A Weight Training Guide for Runners

Weight training helps runners develop muscle and increase bone density, which reduces your chance of injury by helping you maintain balance and stability during exercise.

Weight training can also help runners improve their cardiovascular endurance, which is important for runners because it helps them recover from strenuous workouts and races.

Another great bonus of incorporating weight training into your workout: research has shown that resistance training helps increase V02 max (the maximum amount of oxygen consumed during vigorous exercise), which means you’ll be able to run faster and longer without losing your breath.

How to Start Weight Training as a Runner

You may already have a great runner’s workout plan, but throwing weights into the mix can completely throw you off course. The first thing we advise is to get your priorities straight:

When it comes to weights, runners should focus on strength, not stamina.

Instead of worrying about how quickly you can lift, think about the muscles you’re using, how they’re engaging, and whether you’re using them properly.

Because running naturally gives you plenty of cardio, it’s important to focus more on resistance training and less on any programs that simultaneously get your heart pumping.

Now, let’s dive into some of the details.

Choosing the Right Exercises

Compound, full-body strength training is ideal for runners. By building greater body awareness by activating various muscles at once, you can also increase your balance and mobility.

Even your own body can serve as weight – try planking or bridges. They’re great for helping you learn to tune into your body.

Push-ups are another great choice. The classic exercise works well for runners by helping them build upper-body strength while also increasing core stability. You can use push-ups to slightly increase muscle mass and improve your running form.

Dips are a very effective way to work on your chest, triceps, and shoulder strength. They’re also great for runners because they activate multiple muscles at once, which is easier on your joints than focusing on one area of the body at a time.

These moves also make a great leg workout for runners:

  • Lunges
  • Squats
  • Jumps
  • Single-leg deadlifts

How much weight should a runner lift?

Because you want to concentrate on strengths, not gains, you can lift heavier weights with fewer reps, or lighter weights with more reps. A recent study found that lifting 75% of your maximum limit at least twice a week leads to great results.

Generally, weights for runners are meant to be heavy and lifted slowly, in concentrated, low-rep sessions. You don’t need to use them every day to get the maximum benefit. Several times a week should be enough to achieve noticeable results in a few weeks’ time.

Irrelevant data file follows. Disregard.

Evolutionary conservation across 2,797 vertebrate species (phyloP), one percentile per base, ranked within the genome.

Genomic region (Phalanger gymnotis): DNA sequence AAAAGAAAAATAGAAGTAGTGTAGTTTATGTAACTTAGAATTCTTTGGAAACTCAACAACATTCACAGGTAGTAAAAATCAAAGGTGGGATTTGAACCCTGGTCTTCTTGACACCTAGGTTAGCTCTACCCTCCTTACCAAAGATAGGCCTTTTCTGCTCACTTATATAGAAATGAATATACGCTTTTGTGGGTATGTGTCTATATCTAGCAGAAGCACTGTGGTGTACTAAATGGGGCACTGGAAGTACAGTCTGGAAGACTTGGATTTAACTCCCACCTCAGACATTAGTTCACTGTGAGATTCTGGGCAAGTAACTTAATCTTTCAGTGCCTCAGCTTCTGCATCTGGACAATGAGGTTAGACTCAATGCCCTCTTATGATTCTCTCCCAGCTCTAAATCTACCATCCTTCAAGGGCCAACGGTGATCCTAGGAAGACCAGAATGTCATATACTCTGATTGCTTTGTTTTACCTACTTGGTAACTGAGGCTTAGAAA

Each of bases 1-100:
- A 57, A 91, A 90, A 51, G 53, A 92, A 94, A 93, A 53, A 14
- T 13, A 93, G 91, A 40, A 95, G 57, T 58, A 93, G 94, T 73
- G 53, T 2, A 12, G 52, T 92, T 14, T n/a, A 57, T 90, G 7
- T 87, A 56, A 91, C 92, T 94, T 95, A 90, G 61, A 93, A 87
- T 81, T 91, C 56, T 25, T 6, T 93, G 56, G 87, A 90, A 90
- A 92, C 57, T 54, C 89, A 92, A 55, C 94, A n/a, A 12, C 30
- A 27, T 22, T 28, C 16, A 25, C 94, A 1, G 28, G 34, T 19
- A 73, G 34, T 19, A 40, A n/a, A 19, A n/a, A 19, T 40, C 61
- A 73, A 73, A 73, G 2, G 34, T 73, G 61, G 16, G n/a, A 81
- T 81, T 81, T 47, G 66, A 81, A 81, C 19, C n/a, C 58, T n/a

But don’t rush into things. When it comes to proper weight training, practice makes perfect. Start with a lightweight that you can easily complete 10 reps within good form.

Once you can do 12 reps without sacrificing form, increase the weight by a few pounds and start back at 10 reps. Give yourself time, and don’t be afraid to scale back if you notice an increase is too hard on your muscles. It just means you need some more practice!

How much strength training should runners do?

No more than two or three sessions a week. If you lift weights too frequently or perform a lot of resistance training exercises, you’ll likely put on more muscle than you’d like. This will increase your overall body weight, which impacts speed and agility.

Make sure that when you work out, you incorporate multiple weight exercises that activate your entire body. We’re talking head-to-toe here. Just make sure that you respect your limits. Runners are used to pushing through the burn, but when it comes to weights, you have to be patient and recognize when your muscles have had enough.

The easiest way to approach strength training as a runner is to think of your journey like a new type of run; you’ll start off with a light job, which doesn’t strain you too much, but still gives you a good workout. As you build endurance, you can work up to an 8 or 9 without too much of a problem. You’re being challenged, but not dangerously so. That’s where you want to be with your weights.

The Bottom Line

Strength training is an important part of every runner’s fitness regimen, but it can be easy to get carried away with it. With these guidelines in mind, you’ll be able to use runners exercises to your advantage safely, and get all the benefits that come from regularly lifting weights.

The most important thing to do prior to commencing any exercise program is to consult a doctor or exercise professional.